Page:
Smart phone technology is ubiquitous and the level of consumer engagement that has been achieved in the past few years is nothing short of phenomenal. The combination of technological advancement with continued healthcare reform has created an inception point where physical therapists can implement software necessary to promote patient engagement and program adherence. Jumping on this bandwagon as a profession is a no-brainer as new data emerges on the efficacy of such technology. In fact, 100% of patients participating in a university-sponsored focus group reported that they preferred using the patient engagement mobile app compared to paper printouts.

Technology enables data visibility – the final piece of the puzzle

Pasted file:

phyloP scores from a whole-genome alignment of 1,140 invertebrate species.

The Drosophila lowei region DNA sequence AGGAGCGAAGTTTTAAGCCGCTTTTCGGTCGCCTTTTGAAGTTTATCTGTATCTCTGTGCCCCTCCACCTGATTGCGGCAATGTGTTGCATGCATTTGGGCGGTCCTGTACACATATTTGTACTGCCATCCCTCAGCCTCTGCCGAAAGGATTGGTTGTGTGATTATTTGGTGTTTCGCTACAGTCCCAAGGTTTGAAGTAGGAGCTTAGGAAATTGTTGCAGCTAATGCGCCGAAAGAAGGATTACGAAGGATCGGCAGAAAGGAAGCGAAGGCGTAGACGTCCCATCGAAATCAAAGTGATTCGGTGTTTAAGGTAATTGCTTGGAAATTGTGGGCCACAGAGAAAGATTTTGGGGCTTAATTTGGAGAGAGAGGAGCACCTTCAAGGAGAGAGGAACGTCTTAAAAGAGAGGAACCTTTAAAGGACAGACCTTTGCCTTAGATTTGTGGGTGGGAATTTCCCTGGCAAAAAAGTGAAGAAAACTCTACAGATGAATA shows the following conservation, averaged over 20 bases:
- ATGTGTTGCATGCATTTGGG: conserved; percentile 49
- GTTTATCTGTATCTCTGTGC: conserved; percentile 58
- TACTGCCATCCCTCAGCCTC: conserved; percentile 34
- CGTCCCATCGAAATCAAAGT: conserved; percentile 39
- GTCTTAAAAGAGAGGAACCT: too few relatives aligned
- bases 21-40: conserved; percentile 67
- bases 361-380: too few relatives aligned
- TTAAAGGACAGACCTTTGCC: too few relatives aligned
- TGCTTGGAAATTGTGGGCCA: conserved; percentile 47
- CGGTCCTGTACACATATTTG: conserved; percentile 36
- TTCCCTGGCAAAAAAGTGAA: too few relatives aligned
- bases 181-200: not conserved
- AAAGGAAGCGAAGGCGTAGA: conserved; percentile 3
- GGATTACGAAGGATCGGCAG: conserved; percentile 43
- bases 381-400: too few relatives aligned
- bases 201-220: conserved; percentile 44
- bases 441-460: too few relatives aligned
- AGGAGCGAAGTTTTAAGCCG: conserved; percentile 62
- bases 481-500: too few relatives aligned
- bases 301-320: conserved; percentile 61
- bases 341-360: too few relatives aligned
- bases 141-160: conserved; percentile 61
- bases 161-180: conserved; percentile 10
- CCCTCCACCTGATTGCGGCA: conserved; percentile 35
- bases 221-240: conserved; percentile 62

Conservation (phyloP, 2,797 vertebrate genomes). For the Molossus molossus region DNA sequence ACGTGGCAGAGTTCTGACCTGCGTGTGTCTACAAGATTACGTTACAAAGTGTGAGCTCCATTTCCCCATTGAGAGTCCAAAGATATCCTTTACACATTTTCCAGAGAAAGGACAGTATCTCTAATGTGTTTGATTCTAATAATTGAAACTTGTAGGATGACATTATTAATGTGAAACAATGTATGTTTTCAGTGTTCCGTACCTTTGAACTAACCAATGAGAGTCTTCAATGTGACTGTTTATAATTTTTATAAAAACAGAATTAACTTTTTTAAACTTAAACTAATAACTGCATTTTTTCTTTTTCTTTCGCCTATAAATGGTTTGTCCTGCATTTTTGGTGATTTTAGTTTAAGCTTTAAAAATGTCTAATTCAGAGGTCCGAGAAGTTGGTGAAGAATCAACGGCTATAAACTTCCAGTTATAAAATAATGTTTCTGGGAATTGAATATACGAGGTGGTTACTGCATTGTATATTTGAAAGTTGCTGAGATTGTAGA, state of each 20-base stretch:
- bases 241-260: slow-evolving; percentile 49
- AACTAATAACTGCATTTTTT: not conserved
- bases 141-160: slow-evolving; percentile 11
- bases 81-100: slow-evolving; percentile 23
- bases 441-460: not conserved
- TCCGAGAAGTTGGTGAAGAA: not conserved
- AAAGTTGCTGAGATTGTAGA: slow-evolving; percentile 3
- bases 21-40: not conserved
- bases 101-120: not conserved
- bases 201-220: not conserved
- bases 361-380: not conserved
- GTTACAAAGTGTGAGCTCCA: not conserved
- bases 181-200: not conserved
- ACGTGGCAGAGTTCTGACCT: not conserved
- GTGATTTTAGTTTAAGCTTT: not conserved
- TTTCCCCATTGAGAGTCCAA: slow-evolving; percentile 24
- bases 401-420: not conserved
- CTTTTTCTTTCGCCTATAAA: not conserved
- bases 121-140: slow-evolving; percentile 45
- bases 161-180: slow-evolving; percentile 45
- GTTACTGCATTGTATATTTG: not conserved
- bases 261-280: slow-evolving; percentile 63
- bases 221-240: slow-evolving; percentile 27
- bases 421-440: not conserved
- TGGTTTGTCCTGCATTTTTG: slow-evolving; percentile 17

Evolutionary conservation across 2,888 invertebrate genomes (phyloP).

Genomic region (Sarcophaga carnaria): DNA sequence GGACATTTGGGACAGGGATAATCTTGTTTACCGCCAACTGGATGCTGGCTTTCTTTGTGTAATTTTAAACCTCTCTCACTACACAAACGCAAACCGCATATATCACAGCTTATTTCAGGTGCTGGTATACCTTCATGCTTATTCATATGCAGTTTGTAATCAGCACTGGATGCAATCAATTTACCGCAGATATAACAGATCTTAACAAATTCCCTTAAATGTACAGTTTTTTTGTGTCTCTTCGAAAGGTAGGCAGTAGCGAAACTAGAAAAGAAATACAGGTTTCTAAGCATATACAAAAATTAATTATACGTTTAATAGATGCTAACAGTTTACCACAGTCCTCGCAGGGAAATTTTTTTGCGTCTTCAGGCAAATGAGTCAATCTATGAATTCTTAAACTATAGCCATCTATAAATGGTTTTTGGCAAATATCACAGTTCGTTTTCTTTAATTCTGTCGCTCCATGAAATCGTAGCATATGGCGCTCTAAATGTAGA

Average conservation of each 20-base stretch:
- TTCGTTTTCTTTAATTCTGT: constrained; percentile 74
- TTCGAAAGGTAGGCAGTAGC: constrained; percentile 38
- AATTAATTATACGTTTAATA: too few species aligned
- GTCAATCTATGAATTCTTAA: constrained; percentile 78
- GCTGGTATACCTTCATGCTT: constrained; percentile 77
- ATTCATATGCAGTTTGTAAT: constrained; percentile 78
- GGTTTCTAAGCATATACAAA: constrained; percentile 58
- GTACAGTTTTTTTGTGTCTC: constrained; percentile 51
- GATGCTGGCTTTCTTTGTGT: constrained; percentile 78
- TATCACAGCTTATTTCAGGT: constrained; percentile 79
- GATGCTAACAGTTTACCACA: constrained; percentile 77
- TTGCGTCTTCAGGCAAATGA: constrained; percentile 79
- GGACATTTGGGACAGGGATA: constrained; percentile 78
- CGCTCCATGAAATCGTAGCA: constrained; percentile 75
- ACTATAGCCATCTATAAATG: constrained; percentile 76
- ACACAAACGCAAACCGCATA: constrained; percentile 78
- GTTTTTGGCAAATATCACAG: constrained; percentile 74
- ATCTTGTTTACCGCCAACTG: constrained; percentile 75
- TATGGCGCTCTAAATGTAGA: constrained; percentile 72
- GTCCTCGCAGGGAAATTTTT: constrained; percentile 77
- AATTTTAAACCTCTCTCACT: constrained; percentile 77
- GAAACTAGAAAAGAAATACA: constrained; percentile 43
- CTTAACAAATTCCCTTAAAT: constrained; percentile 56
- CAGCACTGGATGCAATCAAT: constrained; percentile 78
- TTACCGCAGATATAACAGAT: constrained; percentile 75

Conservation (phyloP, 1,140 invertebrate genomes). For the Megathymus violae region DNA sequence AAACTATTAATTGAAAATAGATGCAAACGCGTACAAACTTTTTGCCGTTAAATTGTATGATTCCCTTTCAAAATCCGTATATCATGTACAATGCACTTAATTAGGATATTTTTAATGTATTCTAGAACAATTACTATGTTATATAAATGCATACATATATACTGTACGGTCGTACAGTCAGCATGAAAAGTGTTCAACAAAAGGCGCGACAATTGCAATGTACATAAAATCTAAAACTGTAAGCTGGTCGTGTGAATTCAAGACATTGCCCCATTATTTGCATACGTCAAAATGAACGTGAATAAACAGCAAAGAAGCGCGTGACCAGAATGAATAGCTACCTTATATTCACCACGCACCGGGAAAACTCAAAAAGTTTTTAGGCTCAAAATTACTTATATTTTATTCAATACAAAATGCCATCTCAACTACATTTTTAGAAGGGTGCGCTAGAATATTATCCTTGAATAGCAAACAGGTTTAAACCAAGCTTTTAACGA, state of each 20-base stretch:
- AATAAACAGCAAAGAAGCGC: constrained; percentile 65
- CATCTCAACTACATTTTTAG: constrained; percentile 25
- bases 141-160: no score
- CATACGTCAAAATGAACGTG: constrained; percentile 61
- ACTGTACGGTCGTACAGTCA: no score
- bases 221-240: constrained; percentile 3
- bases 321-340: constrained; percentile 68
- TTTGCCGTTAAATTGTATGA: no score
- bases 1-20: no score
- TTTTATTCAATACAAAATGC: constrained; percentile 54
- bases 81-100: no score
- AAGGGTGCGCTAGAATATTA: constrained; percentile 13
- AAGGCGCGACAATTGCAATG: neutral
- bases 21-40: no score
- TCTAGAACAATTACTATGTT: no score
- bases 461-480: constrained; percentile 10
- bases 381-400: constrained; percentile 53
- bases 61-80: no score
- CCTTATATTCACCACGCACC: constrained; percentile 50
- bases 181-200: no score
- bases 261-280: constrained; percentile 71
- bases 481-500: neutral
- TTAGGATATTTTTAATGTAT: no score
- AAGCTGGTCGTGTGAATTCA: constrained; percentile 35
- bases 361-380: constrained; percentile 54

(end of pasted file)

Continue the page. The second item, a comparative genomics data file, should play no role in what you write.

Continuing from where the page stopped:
Physicians and physical therapists can best treat their patients when they have access to patient reported data.

This data visibility can easily be achieved through the use of the right types of technology that can engage patients, easily collect the most critical pieces of information that are important to track and provide real-time reporting capabilities to physicians and physical therapists. This allows them to monitor progress and adjust the treatment plan as appropriate.

It further promotes engagement between the patient and their healthcare providers and fosters a level of trust that is needed to help patients get healthier without resorting to painkillers or more acute treatments.

Healigo